Friday the pupils went on a bike ride round Interlaken but the London Rotarian party were not feeling quite so energetic and visited the famous Jungfrau Mountain instead, with its Ice Palace walk inside the mountain. That evening Ernst together with his wife Barbara, hosted a cocktail party at their Hotel du Lac for the Pupils, Teachers, Interlaken and London Rotarians and their partners and afterwards the Interlaken Rotarians gave ‘home hospitality’ to the pupils. In the late afternoon the remainder of the London Rotarians and their partners arrived for the weekend and in total there were 16 of us supporting the trip, absolutely record numbers!
Saturday we all visited the Schilthorn Mountain, 3000 metres high, a Unesco World Heritage site and famous for its Revolving Restaurant giving spectacular panoramic views of the Eiger, Mont-Blanc and as far as Germany’s Black Forest on a clear day....which we had. Perhaps equally famous is being the location for the 007 Film ‘On Her Majesty’s Secret Service’ and lunch up there was quite unbelievable with its constantly changing views. To get to the top of the Schilthorn we needed to take 4 cable cars and on the way back we stopped half way down, to walk to the beautiful town of Murren and there we took 2 trains back to Interlaken. However, the intrepid travellers Gill & Liz and Rhidian & Monica Jones walked the last 2 stops, even though the pupils couldn’t quite make this...but they did have a long walk from Interlaken station back to their hostel!
Sunday morning was a visit to the Ballenberg Open Air Museum, a Craft & Leisure Centre spread over 66 hectares where impressions of rural life in Switzerland from over 100 years ago. Century-old buildings had been recreated, with traditional old-time gardens and fields, together with demonstrations of old crafts and trades including cheese and chocolate making for which the Country is famous. Additionally there were over 250 farm animals, including several species which no longer exist elsewhere in the country. Afternoon was a leisurely 2 ½ hour Lake Cruise return journey back to Interlaken.
Sunday evening there was a Gala Dinner at Heimwehfluh restaurant which was reached at by funicular which gave the only view from one position in Interlaken of the 2 lakes on either side of the town, which were separated originally by a huge landslide. During the evening individual pupils expressed words of thanks for their week and also made presentations to the Rotary Clubs of Interlaken and London, Martin & Marianne Finger, Gill Loftus and Brian & Myrna Somers. As always, the pupils ‘signed’ their message and the teachers spoke the words.....a very emotional experience!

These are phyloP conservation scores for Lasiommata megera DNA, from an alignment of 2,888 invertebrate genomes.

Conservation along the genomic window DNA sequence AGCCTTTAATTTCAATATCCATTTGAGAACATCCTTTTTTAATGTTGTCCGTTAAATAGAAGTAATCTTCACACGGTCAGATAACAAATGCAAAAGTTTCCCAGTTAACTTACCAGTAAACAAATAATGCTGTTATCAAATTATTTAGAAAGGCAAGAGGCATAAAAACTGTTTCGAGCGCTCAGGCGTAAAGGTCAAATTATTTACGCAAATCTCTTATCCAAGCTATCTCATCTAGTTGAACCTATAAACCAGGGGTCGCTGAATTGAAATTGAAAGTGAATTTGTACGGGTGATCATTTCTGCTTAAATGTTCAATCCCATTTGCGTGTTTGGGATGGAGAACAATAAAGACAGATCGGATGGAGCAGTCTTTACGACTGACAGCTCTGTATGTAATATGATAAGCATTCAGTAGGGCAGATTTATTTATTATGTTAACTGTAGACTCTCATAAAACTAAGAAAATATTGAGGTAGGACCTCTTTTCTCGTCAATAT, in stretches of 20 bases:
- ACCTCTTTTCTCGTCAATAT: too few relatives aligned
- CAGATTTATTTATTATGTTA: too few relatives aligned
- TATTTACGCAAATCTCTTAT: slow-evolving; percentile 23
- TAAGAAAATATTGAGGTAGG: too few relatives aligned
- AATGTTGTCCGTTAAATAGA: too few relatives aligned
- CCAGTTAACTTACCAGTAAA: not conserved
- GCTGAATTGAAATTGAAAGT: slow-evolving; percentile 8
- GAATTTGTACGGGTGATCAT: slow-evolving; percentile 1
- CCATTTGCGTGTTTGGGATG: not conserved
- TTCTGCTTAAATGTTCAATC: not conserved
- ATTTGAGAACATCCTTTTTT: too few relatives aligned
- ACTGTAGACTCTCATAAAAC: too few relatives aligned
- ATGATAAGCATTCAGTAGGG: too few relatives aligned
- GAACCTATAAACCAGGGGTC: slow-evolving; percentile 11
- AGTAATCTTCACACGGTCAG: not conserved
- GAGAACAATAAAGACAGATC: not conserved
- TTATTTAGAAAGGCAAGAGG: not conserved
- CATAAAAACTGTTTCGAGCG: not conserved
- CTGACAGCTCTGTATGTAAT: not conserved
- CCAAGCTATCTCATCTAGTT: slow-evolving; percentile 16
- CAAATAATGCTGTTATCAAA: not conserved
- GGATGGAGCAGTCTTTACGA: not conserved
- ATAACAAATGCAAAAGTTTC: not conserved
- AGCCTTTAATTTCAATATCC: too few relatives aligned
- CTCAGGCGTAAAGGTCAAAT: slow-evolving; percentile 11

Monday all the London Rotarians, their wives and friends departed for their return journey home, whilst the pupils enjoyed Rope Climbing at Seilpark in the morning and souvenir shopping in the afternoon accompanied by Julie Hint who had returned for their final day and she has also promised to let our Club have a copy of the film so that our members who were not on the trip could also share some of the highlights.
Tuesday morning the pupils and their teachers were collected once again by Martin Finger in the school bus and safely transported back to Zurich Airport for their return to London.
During the week we had heard how all the pupils from the last Interlaken visit had progressed since their time there and it was wonderful to learn that all had made exceptional progress. Some were now employed in areas that they had expressed interest in and the others were in higher education.
The Rotary Club of London would like to thank Martin Finger and the other members of the Rotary Club of Interlaken, together with our member Albert Kunz for organizing such a wonderfully interesting, varied and inspiring visit in Switzerland for the pupils & teachers of the Oak Lodge School an experience we are certain that the pupils will never forget!
London Rotarian supporters of the Interlaken Visit:
High Commissioner Carl & Pauline Roberts
PP John & Mary Buchanan
Rhidian & Monica Jones
PP Hugh & Janet Kirk
PP Harry Simmonds
PP Brian & Myrna Somers